pyrolysis and thermolysis applied to sludgeReading time:
general comments and definition
The simplified figure 33 can be used to clarify the designations allocated to the various heat processes. Therefore, pyrolysis is the thermal process where the organic matter in sludge is broken down in an environment lacking in air compared to the stoichiometry; thermolysis is the same process when it takes place in the absence of any exogenous oxygen.
This lack of air has the following immediate consequence :
- it dissociates organic matter decomposition from the synthetic gas combustion (forming less NOx);
- it creates less flue gases and removes all or part of the nitrogen ballast from the reducing zones;
- it can adjust the level of temperature at which the organic matter breaks down, independently of the conditions required for satisfactory incineration;
- it creates incomplete combustion (pyrolysis) when this decomposition takes place, thus immobilising certain pollutants in their solid phase and not in their gas phase. When there is no O2 (thermolysis), thermal decomposition processes become intrinsically endothermic. Additional energy will be required by recirculating calories created by downstream energy recycling;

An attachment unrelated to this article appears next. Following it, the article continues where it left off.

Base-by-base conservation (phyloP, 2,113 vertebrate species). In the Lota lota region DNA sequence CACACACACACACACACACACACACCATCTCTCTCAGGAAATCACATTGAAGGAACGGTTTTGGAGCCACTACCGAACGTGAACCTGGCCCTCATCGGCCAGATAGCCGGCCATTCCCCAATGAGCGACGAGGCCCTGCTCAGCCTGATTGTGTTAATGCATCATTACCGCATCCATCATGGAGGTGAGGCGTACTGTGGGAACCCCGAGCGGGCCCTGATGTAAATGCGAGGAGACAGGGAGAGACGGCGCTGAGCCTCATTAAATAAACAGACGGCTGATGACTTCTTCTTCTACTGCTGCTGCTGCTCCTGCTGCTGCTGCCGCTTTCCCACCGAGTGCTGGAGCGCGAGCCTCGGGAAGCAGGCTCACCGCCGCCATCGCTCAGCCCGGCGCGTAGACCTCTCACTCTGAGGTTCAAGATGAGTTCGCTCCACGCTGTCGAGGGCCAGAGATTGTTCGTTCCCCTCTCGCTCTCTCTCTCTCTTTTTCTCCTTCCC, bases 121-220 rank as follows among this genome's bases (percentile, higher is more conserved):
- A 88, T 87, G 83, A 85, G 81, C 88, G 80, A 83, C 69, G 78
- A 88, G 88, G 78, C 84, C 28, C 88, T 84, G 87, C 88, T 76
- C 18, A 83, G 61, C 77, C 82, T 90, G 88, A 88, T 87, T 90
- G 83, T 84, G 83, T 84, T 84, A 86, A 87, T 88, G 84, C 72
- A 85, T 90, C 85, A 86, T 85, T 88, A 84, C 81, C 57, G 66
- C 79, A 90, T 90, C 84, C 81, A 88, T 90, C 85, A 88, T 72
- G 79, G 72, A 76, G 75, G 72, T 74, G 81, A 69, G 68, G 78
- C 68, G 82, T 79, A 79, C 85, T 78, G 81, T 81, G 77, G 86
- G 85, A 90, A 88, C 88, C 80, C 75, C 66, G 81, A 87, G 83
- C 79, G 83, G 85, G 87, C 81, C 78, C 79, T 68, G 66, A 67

- controls organic matter decomposition and fixed carbon processing in the various zones.
Figure 34 illustrates the origin of fixed carbon. Volatile organic carbon is the fraction of total organic carbon that is determined by the loss by weight at a temperature of 550 °C in a total absence of oxygen. When this breakdown occurs, a substrate remains; this substrate is made up of mineral matter and of a non volatile carbonaceous residue which is treated like mineral carbon.
By order of magnitude, this fixed C represents approximately 15 to 20% of the sludge’s total TOC. During the fluidised bed incineration process (oxidising combustion), this differentiation has no effect. The excess air and transfer coefficients are sufficiently high so that there is no difference between volatile carbon and fixed C combustion within the bed.